The tourism boom prompted by the weakness of sterling since the Brexit vote has helped propel Bond Street in London into the top three of the world’s most expensive store locations. The shopping thoroughfare overtook the Champs Élysées in Paris in the global ranking compiled by the property company Cushman & Wakefield. New York’s Upper Fifth Avenue retained its number one spot, followed by Causeway Bay in Hong Kong, with Via Montenapoleone in Milan fourth, ahead of the French boulevard.
Marks & Spencer is speeding up plans to close underperforming clothing departments and slamming the brakes on expansion of its Simply Food chain as the high street giant fights for its future on the high street. “We have made good progress in remedying the immediate and burning issues at M&S,” said chief executive Steve Rowe. “The business still has many structural issues to tackle ... in the context of a very challenging retail and consumer environment.
The new Marks & Spencer chairman Archie Norman has told senior managers that the retailer needs to cut clothing prices and that too much of its fashion is aimed at the over-55s. During a recent store visit, Norman, who was in charge at Asda when it launched its George clothing ranges, told staff that M&S needed to attract women in their thirties as well as women in their fifties, according to an internal document seen by the Guardian.
Muck Rack makes it simple to find people, tweets, or articles that mention any name, keyword, company, hashtag etc. We've compiled this guide to help you make the most of your search.
Selecting a term
Start searching tweets, articles from media outlets, articles mentioned in tweets, journalists'
names, titles and bios with some suggested searches:
Companies or Topics (e.g. iPhone, Microsoft)
Phrases (e.g. "cloud computing") — use quotes to keep the terms together
Twitter handles (e.g. @username) — returns those who have mentioned or replied to
Names (e.g. "David Pogue")
Hashtags (e.g. #sxsw, #london2012)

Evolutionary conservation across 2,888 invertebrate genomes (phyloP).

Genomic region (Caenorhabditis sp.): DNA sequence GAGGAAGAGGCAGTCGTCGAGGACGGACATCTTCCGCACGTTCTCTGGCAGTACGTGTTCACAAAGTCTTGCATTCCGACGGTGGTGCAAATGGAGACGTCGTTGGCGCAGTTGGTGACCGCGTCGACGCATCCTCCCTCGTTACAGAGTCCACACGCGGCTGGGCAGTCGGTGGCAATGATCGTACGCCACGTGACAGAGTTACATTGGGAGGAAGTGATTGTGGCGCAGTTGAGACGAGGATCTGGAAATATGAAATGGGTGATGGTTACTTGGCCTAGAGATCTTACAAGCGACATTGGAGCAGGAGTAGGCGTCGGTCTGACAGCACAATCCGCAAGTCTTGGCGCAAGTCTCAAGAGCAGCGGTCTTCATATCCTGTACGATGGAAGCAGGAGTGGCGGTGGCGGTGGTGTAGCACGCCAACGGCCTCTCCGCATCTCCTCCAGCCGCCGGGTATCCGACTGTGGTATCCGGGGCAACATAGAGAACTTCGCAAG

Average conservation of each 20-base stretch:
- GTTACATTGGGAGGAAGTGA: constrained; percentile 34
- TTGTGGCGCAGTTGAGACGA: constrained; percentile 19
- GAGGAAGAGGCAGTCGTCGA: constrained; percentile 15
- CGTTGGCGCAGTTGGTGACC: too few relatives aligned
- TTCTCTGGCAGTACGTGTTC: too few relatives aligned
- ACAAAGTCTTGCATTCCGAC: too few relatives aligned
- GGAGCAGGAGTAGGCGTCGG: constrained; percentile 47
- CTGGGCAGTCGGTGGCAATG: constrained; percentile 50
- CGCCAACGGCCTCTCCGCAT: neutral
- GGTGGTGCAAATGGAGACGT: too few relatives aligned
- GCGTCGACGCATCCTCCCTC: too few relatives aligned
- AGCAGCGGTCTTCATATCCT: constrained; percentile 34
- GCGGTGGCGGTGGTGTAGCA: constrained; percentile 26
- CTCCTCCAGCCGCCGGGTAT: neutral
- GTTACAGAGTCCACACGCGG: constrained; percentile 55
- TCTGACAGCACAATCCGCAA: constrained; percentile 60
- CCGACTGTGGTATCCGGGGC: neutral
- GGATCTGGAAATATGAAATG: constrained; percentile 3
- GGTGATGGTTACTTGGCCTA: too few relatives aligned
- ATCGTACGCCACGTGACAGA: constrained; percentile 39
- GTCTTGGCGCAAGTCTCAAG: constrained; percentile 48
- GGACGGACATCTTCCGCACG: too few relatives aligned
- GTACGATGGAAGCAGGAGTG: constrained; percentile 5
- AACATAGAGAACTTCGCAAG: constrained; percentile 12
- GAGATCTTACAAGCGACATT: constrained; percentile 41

Bio details (e.g. vegan, Olympics, father)
Muck Rack's Advanced Search allows for many boolean operators.
Find results that mention multiple specified terms, use AND or
+. For example, ensure each result contains both Elon Musk and Mark Zuckerberg by
searching Musk AND Zuckerberg or Musk + Zuckerberg.
Use the operators OR or , to broaden your search when you'd like either of
multiple terms to appear in results. (This is the default behavior of our search when no operators
are used). For example, results will contain either cake or cookie by searching cake OR cookie or cake,cookie
Use NOT or - to subtract results from your search. For
example, searching Disney will yield results about the Walt Disney Company as well as Walt Disney
World Resort. To exclude mentions of Disney World, search for Disney -World or Disney
When using one of these operators with a phrase, enclose it in quotation marks. For example, you can
find results about smartphones excluding Apple's iPhone 4S by searching smartphone -"iPhone
Exact case matching or punctuation
If you're searching for a brand name or keyword that relies on specific punctuation marks or capitalization, you can
find results that match your exact query by adding matchcase: before the keyword you're searching for, like matchcase:E*TRADE .
Use parentheses to separate multiple
boolean phrases. For example, to find journalists talking about having fun in Disney World or
Disneyland, search for ("disney world" OR disneyland) AND fun.
An asterisk can be used to search for any variation of a root word truncated by the asterisk. For example, searching for admin* will return results for administrator, administration, administer, administered, etc.
A near operator is an AND operator where you can control the distance between the words. You can vary the distance the near operation uses by adding a forward slash and number (between 0-99) such as strawberries NEAR/10 "whipped cream", which means the strawberries must exist within 10 words of "whipped cream".